My father-in-law once said, “The one thing you can’t make more of is old friends.” This was said in response to my pointing out that he was groaning about an impending visit from one of the same. The implications were that even though you may not have anything in common with a person any more, nor particularly look forward to seeing them, your shared history made them a forever friend. I’m not convinced.
When I complained about a friend who regularly made me sad and couldn’t commit to getting together, another friend said, “I tell my little girl that friends are nice to us and make us happy. Is she really your friend?” According to my father-in-law, the answer is yes.
And what about frenemies? According to Urbandictionary.com, the winning definition is, “An enemy disguised as a friend.” But I prefer this one (copied with all its grammatical warts):
The type of “friend” whose words or actions bring you down. (whether you realize it as intentional or not) The type of friend you ought to cut off but don’t cuz…they’re nice… good …you’ve had good times with them.
I had a very close friend in college; I’ll call her X. She was fiercely loyal to her friends and expected the same in return. The tiniest slight, perceived or otherwise, and she would cut you off and never look back. We remained close after she transferred to finish college in New York and through the years that followed.
During college, X. and I were thoroughly wrapped up in the underground rock and roll scene. It was the late seventies and punk rock ruled. Between The Rat in Kenmore Square in Boston, and CBGB’s in the Bowery in New York, it’s a wonder that either of us managed to graduate. But graduate we did, and then began the laborious process of growing up, building careers, and going to bed before 3am.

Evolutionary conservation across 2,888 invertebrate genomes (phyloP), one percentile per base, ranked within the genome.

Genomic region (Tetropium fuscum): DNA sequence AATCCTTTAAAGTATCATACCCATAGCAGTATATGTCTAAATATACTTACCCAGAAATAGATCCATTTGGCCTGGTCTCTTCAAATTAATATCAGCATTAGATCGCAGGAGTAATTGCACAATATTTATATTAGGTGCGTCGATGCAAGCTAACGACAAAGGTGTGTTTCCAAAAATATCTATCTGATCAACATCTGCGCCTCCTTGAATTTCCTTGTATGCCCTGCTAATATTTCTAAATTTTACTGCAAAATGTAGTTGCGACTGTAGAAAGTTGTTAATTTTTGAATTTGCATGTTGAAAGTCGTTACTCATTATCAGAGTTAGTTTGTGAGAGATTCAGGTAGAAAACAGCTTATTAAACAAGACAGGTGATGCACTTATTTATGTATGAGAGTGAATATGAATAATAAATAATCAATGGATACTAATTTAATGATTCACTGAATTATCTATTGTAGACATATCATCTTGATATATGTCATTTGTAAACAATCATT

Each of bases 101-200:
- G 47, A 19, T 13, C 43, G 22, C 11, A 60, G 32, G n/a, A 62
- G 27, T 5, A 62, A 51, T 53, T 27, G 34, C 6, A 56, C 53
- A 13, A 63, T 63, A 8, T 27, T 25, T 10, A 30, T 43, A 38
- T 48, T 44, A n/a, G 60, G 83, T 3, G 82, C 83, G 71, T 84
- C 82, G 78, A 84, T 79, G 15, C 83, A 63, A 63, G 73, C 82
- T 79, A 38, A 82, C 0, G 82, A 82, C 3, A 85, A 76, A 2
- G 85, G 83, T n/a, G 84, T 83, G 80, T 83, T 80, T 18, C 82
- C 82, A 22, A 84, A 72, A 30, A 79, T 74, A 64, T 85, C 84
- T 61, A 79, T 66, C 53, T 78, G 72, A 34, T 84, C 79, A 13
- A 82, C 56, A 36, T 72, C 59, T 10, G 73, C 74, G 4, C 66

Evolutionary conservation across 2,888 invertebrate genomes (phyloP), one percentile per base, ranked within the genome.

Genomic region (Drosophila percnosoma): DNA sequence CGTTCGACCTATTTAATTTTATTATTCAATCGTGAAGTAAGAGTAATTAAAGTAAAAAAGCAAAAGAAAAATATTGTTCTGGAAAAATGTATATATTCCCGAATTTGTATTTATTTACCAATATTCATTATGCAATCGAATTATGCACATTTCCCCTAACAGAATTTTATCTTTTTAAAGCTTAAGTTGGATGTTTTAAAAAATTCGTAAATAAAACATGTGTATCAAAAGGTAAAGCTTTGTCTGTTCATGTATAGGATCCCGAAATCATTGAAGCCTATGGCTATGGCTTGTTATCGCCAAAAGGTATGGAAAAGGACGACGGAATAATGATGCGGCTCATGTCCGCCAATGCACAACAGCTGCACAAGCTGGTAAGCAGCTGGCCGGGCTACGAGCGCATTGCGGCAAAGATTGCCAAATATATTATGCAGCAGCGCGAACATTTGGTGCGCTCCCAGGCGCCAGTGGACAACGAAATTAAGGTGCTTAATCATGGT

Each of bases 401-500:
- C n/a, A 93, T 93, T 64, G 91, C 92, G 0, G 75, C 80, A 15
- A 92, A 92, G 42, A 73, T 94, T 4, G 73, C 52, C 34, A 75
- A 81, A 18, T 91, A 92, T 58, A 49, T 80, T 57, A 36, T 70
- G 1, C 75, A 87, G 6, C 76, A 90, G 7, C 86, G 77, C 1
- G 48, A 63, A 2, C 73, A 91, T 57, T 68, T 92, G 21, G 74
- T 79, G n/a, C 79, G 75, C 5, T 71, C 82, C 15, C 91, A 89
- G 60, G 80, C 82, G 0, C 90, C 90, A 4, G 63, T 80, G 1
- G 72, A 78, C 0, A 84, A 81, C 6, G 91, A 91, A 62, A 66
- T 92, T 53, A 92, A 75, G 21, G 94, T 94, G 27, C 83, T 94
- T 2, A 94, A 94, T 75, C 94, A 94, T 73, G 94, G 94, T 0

She came to visit me after I bought my first house. I was thirty, a responsible grown-up with a job and a mortgage. After admiring my home and catching up, she excused herself to go to the bathroom. When she’d been gone for a while, I tapped on the bathroom door and called, “X? Are you okay?”
She opened the door and I saw works on the bathroom sink. She had just finished shooting up in my bathroom.
I don’t remember the rest of that day, but sometime later X. sent me a card asking why she hadn’t heard from me in a while. I responded honestly with a letter about how sad I was that she was indulging in self-destructive behaviors, and how I thought she needed help. I told her I missed her, and would welcome her back whenever she was ready. She must have considered that disloyal because I never heard from her again.
I think about X from time to time. Sometimes I miss her. She was nice to me and made me happy. By one of the definitions above, that made her my friend, but was she also a frenemy? Her behavior wasn’t hurting me, although it did bring me down. At my age, someone I met in college constitutes an old friend, but if they stopped speaking to me along the way they probably don’t qualify.
I’m going to work on a word for someone you’re fond of that probably doesn’t care if you’re still alive. Suggestions welcome.